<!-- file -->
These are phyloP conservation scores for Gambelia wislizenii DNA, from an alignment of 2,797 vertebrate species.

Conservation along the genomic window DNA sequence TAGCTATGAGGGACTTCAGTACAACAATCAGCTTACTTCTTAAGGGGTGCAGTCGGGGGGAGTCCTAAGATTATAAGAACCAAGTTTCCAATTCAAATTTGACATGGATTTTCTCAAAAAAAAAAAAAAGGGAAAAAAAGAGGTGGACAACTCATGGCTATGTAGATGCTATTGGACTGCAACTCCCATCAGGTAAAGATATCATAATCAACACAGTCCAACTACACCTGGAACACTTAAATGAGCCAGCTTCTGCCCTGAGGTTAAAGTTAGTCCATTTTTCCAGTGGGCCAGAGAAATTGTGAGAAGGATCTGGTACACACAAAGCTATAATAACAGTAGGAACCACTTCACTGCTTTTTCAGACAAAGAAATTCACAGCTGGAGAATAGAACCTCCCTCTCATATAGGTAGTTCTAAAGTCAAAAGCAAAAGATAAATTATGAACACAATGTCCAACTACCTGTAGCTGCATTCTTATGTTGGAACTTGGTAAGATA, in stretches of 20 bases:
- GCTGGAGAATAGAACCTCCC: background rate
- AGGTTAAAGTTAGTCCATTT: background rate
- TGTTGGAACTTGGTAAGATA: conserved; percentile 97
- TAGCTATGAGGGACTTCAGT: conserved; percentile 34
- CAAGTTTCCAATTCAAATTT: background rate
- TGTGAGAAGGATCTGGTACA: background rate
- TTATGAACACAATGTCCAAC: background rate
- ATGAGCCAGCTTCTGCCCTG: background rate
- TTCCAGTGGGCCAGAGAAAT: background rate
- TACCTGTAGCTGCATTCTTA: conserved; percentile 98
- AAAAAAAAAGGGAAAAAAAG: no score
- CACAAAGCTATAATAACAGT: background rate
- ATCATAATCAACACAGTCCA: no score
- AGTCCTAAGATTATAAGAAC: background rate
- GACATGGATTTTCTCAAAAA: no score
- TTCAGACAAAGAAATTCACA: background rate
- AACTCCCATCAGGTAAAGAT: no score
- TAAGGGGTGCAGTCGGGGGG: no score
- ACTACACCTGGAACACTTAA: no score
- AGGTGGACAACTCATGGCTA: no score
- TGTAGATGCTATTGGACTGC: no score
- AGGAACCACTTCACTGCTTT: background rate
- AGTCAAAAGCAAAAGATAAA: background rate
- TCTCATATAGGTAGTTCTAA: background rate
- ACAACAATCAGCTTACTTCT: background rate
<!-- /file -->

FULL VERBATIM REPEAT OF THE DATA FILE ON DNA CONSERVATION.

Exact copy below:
These are phyloP conservation scores for Gambelia wislizenii DNA, from an alignment of 2,797 vertebrate species.

Conservation along the genomic window DNA sequence TAGCTATGAGGGACTTCAGTACAACAATCAGCTTACTTCTTAAGGGGTGCAGTCGGGGGGAGTCCTAAGATTATAAGAACCAAGTTTCCAATTCAAATTTGACATGGATTTTCTCAAAAAAAAAAAAAAGGGAAAAAAAGAGGTGGACAACTCATGGCTATGTAGATGCTATTGGACTGCAACTCCCATCAGGTAAAGATATCATAATCAACACAGTCCAACTACACCTGGAACACTTAAATGAGCCAGCTTCTGCCCTGAGGTTAAAGTTAGTCCATTTTTCCAGTGGGCCAGAGAAATTGTGAGAAGGATCTGGTACACACAAAGCTATAATAACAGTAGGAACCACTTCACTGCTTTTTCAGACAAAGAAATTCACAGCTGGAGAATAGAACCTCCCTCTCATATAGGTAGTTCTAAAGTCAAAAGCAAAAGATAAATTATGAACACAATGTCCAACTACCTGTAGCTGCATTCTTATGTTGGAACTTGGTAAGATA, in stretches of 20 bases:
- GCTGGAGAATAGAACCTCCC: background rate
- AGGTTAAAGTTAGTCCATTT: background rate
- TGTTGGAACTTGGTAAGATA: conserved; percentile 97
- TAGCTATGAGGGACTTCAGT: conserved; percentile 34
- CAAGTTTCCAATTCAAATTT: background rate
- TGTGAGAAGGATCTGGTACA: background rate
- TTATGAACACAATGTCCAAC: background rate
- ATGAGCCAGCTTCTGCCCTG: background rate
- TTCCAGTGGGCCAGAGAAAT: background rate
- TACCTGTAGCTGCATTCTTA: conserved; percentile 98
- AAAAAAAAAGGGAAAAAAAG: no score
- CACAAAGCTATAATAACAGT: background rate
- ATCATAATCAACACAGTCCA: no score
- AGTCCTAAGATTATAAGAAC: background rate
- GACATGGATTTTCTCAAAAA: no score
- TTCAGACAAAGAAATTCACA: background rate
- AACTCCCATCAGGTAAAGAT: no score
- TAAGGGGTGCAGTCGGGGGG: no score
- ACTACACCTGGAACACTTAA: no score
- AGGTGGACAACTCATGGCTA: no score
- TGTAGATGCTATTGGACTGC: no score
- AGGAACCACTTCACTGCTTT: background rate
- AGTCAAAAGCAAAAGATAAA: background rate
- TCTCATATAGGTAGTTCTAA: background rate
- ACAACAATCAGCTTACTTCT: background rate